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Swimming Workouts Set #3: Kickboard Drills

Incorporating kickboards into your training routine can be a fun way to break up workout monotony. Kickboards help swimmers give their upper body a rest, yet simultaneously challenge the lower body and cardiovascular system. If you’re interested in working with a board, but aren’t sure how to start, then take a look at the workout examples and drills listed below. They’ll help you make the most out of your equipment and your time in the water.

The Aqua Sphere Sprint Kickboard makes a great companion for kickboard drills.
Kickboard drills are often performed with a more streamlined design. For more resistance, use a kickboard with a broader front end.

Kickboard Drills for a Varied, Challenging Workout

Kickboard drills can technically be used with any of the four major strokes. But because the dolphin kick requires a full body motion, the devices tend to work better with the flutter kick and with the breaststroke’s whip kick. Kickboards can also be used in a traditional horizontal position, or can be turned to the side for an even more challenging workout. Any of these kickboard drills can be mixed and matched to fit into your current routine. They’ll help enhance your cardio levels and allow you to develop a stronger, more efficient kick.

Body Positioning Drill

To perform this drill, place your hands on the ends of the kickboard with your arms fully extended. Instead of lifting your head the entire time, which can put stress on the neck and shoulders, place your head into the water with your ears along your outstretched arms. Begin kicking down the length of the pool. Instead of turning your head to breath as your normally would during the freestyle, lift your head straight up for air. This motion will actually help correct horizontal plane and result in less drag. A variation of this drill has swimmers breath from side to side, as the freestyle normally calls for. Try to see how little of your face you can lift out of the water. This drill is great for beginner swimmers who are uncomfortable with bilateral breathing.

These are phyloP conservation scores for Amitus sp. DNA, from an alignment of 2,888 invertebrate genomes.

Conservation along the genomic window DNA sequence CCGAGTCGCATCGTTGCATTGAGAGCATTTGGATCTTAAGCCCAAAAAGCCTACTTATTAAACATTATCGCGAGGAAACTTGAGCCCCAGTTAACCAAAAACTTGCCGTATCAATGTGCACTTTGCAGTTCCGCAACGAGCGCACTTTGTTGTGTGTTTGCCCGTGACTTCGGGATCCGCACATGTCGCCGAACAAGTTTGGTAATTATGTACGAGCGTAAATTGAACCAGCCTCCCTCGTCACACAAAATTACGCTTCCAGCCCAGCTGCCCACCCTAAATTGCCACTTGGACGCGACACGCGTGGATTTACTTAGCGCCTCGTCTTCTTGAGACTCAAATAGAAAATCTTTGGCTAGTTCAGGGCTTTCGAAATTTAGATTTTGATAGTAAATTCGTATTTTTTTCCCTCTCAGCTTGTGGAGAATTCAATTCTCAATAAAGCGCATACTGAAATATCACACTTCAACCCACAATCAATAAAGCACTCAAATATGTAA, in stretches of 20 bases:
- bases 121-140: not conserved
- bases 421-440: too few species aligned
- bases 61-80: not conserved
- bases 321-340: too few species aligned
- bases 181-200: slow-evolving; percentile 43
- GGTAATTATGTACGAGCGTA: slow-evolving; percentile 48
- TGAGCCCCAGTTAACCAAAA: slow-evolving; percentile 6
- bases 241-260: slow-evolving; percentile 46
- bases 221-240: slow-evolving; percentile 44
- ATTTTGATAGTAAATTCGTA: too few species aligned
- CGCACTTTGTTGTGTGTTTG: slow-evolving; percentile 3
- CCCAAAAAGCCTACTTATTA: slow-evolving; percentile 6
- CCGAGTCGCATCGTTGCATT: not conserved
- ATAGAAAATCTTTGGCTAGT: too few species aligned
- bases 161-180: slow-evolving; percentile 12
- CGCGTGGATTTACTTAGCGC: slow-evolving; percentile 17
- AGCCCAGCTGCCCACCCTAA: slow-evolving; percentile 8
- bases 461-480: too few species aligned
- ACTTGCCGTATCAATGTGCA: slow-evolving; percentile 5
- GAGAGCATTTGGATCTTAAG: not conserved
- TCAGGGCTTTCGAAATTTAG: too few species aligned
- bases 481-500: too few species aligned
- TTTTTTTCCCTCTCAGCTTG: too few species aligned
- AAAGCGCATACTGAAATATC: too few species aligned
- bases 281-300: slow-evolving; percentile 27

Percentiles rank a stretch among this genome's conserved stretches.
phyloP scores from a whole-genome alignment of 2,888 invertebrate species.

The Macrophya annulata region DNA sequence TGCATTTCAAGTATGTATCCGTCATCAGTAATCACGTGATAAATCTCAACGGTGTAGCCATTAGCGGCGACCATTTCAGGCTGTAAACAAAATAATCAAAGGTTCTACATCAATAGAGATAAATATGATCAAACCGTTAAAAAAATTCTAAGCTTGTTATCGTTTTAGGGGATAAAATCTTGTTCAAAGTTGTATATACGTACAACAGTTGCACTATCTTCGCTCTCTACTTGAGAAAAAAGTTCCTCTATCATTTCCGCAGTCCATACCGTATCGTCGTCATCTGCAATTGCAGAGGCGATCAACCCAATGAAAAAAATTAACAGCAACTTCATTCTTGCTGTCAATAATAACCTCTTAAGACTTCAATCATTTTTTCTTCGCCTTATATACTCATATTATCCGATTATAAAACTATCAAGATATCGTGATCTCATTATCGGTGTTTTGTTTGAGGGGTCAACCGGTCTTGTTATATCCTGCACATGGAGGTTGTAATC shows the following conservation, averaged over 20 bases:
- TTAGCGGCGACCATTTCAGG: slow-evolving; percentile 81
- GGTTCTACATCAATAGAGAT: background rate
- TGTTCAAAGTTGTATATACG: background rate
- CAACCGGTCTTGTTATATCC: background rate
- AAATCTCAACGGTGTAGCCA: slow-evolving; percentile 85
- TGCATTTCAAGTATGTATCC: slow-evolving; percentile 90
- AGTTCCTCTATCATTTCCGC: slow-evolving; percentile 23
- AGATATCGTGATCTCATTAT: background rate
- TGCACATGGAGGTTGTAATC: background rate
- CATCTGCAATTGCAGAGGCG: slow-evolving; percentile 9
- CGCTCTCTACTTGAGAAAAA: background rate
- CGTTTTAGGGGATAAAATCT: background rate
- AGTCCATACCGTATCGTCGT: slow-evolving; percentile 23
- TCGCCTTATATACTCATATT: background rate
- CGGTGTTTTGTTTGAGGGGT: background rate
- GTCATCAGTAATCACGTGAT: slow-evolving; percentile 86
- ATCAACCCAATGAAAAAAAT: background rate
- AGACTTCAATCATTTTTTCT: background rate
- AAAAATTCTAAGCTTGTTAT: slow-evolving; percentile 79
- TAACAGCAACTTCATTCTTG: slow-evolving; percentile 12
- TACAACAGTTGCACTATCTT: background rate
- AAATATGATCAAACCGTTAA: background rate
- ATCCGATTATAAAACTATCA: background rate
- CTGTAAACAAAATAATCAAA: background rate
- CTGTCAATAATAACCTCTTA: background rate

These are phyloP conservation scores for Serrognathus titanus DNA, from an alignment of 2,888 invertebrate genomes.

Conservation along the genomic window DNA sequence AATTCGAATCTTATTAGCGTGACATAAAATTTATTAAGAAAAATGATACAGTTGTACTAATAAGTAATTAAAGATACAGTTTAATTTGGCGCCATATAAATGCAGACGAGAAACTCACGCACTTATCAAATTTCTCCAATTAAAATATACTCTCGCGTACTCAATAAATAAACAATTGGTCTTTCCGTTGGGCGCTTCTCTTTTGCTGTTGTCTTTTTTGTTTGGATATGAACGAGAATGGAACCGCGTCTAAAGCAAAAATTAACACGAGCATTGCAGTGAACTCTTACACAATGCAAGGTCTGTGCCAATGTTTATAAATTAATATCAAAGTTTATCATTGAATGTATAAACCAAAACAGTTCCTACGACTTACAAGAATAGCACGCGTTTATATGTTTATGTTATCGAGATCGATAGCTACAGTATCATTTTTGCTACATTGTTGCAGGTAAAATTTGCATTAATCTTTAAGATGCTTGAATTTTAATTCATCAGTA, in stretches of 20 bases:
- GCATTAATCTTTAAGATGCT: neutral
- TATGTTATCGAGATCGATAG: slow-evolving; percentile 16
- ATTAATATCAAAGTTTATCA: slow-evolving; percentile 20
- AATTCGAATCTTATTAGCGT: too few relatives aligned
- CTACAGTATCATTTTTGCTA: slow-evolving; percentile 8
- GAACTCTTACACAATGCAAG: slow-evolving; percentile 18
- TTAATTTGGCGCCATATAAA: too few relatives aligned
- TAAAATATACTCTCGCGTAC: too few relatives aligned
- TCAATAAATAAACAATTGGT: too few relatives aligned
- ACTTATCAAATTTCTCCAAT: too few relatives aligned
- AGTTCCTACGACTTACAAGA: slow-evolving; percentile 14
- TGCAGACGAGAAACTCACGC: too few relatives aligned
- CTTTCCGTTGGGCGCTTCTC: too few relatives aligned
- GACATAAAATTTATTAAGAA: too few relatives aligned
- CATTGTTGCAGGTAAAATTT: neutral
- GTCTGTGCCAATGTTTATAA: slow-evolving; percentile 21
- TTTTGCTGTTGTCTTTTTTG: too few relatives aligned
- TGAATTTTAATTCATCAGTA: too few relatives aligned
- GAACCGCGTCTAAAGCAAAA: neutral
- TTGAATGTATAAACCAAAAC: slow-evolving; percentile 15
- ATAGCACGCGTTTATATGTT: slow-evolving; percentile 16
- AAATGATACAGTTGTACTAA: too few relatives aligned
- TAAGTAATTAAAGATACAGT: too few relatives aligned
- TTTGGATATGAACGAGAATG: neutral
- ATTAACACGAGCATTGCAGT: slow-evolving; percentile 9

Kickboard Hug Drill

This drill is great for swimmers who need a breather or two in between challenging sprint sets. To perform this drill, lie on your back and hug a buoyant kickboard to your chest. Your main goal is to keep your eyes focused on the ceiling and your chin pointed up and out of the water. This drill helps swimmers pull their hips up in the water and correct proper positioning for the backstroke. This drill also pulls double duty and helps strengthen and stabilize your core as well.

Tombstone Drill

This unique drill helps swimmers gain a better sense of their body in the water. To perform this drill, hold the kickboard upright in front of the body, like a tombstone coming out of the water. Begin kicking the length of the pool while focusing on keeping the kickboard out of the water as much as possible. This drill helps swimmers with their balance and gives the legs and core a challenging workout. A more advanced version of this drill has swimmers place the kickboard on its side. The longer side increases surface tension and allows high level swimmers to get the most out of their kickboards.

No matter your stroke of choice, kickboard drills and workouts will help you strengthen your legs and core, challenge your cardiovascular system, and help you work on body alignment. With so many benefits, you’d be crazy to not train with a kickboard!

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